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Hope Solo Book: Memoir Further Endears Star Goalie in Hearts of US Soccer Fans

LONDON, ENGLAND - AUGUST 09:  Goalkeeper Hope Solo #1 of United States looks on while taking on Japan in the second half during the Women's Football gold medal match on Day 13 of the London 2012 Olympic Games at Wembley Stadium on August 9, 2012 in London, England.  (Photo by Ronald Martinez/Getty Images)
Ronald Martinez/Getty Images
Sam R. QuinnSenior Analyst IIIAugust 14, 2012

Hope Solo has become one of the most iconic female American athletes in the world over the last few years.

She's long been a staple on United States women's soccer team, dating back to when she became the primary goalie in 2005, but has become a fan favorite in recent times.

Her most recent triumph, though, came in the form of her memoir titled Solo: A Memoir of Hope, which covers just as much about her soccer career as it does her personal life.

We already know that Solo was one of the most beloved female sports figures, but her recent memoir will allow her to connect with fans on an even greater level.

Far too often, we hold athletes on a pedestal and look at them as if they are larger than life. We don't get to see or read about the humble beginnings and trials and tribulations that they had to endure to get to where they are.

In the book, Solo writes that she was conceived during a conjugal visit when her father was in prison. I wouldn't exactly chalk that up to her just being an average kid, but it makes her seem like more of a regular human being than a world-renowned athlete.

Solo also addresses her benching in the 2007 FIFA Women's World Cup against Brazil—a match in which the Americans were shut out 4-0.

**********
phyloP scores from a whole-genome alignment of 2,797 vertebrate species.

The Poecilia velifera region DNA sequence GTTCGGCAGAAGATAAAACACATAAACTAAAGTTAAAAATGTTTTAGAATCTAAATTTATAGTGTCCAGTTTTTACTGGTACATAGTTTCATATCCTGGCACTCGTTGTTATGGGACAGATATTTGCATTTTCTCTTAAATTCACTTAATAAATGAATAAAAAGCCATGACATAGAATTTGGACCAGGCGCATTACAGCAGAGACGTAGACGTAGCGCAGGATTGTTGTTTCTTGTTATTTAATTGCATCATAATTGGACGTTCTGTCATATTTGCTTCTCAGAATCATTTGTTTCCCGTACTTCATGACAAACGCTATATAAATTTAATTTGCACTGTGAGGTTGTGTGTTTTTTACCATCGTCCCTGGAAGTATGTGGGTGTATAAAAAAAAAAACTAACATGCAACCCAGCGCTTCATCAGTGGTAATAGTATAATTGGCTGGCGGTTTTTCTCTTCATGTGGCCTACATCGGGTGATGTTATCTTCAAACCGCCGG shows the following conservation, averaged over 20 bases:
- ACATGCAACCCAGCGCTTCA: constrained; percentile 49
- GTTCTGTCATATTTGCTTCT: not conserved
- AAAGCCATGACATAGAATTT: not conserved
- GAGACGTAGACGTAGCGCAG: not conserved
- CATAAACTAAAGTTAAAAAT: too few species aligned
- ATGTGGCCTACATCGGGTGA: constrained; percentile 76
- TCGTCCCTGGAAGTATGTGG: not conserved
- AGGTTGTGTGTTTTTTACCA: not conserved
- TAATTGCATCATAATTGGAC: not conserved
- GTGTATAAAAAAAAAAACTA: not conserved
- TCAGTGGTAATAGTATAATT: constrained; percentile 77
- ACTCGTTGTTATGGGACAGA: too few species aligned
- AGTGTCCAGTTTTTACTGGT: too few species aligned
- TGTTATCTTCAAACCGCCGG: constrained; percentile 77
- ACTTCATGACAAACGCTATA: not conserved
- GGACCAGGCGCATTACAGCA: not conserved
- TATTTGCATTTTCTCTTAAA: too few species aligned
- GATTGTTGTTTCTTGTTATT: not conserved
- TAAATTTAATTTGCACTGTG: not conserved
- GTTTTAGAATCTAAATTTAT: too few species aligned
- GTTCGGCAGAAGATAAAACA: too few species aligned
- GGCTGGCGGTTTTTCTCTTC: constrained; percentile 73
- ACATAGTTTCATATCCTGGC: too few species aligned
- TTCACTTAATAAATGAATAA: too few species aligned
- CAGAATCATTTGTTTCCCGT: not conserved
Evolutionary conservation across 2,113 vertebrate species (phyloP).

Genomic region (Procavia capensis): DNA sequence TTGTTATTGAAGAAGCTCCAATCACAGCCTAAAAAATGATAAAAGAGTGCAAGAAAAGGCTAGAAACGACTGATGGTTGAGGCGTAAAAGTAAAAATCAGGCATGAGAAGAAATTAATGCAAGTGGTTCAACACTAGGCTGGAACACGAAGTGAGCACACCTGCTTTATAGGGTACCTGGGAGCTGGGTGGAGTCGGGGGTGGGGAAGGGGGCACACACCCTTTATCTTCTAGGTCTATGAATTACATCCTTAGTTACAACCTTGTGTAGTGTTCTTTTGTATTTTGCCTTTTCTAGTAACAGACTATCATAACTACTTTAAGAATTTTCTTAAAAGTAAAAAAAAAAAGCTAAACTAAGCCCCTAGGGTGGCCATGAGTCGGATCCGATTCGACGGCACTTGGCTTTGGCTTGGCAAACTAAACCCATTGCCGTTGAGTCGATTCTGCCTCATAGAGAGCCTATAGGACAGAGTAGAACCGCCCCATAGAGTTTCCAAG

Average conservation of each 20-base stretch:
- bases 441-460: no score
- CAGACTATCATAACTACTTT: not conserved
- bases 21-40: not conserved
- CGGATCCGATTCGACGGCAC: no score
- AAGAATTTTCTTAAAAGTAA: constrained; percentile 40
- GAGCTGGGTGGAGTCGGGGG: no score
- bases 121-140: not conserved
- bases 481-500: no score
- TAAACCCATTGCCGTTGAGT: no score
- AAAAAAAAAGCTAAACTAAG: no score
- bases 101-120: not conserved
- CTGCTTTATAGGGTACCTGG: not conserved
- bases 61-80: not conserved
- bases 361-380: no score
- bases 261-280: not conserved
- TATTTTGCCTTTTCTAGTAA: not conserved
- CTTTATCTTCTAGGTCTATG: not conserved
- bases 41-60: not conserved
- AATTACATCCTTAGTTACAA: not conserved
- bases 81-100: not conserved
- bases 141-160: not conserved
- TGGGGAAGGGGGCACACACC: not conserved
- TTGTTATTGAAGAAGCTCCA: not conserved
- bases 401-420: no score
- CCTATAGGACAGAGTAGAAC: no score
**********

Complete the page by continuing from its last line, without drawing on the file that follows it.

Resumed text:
I won't reveal any more details, but the events that Solo recounts in her memoir further endear her into the hearts of American sports fans. This is just another stepping stone in a series of events that has made Solo seem like an average American citizen.

Back before the Olympic Games began, Solo spilled the details of the Olympic Village and what happens between the athletes, saying (via ESPN) "There's a lot of sex going on. I'd say it's 70 percent to 75 percent of Olympians."

During the Olympic Games, she wasn't too happy with Brandi Chastain's comments about the US national team, and took to Twitter to voice her displeasure.

Of course, it isn't every day that the average American citizen writes their own memoir, lives in the Olympic Village or takes to social media to publicly disparage a star figure who criticized her play, but all these things serve as something to remember Solo by.

It ensures that the American public isn't going to forget about Solo before the next FIFA Women's World Cup rolls around.

She is making her mark on the American sports world, and doing a fine job at it so far.

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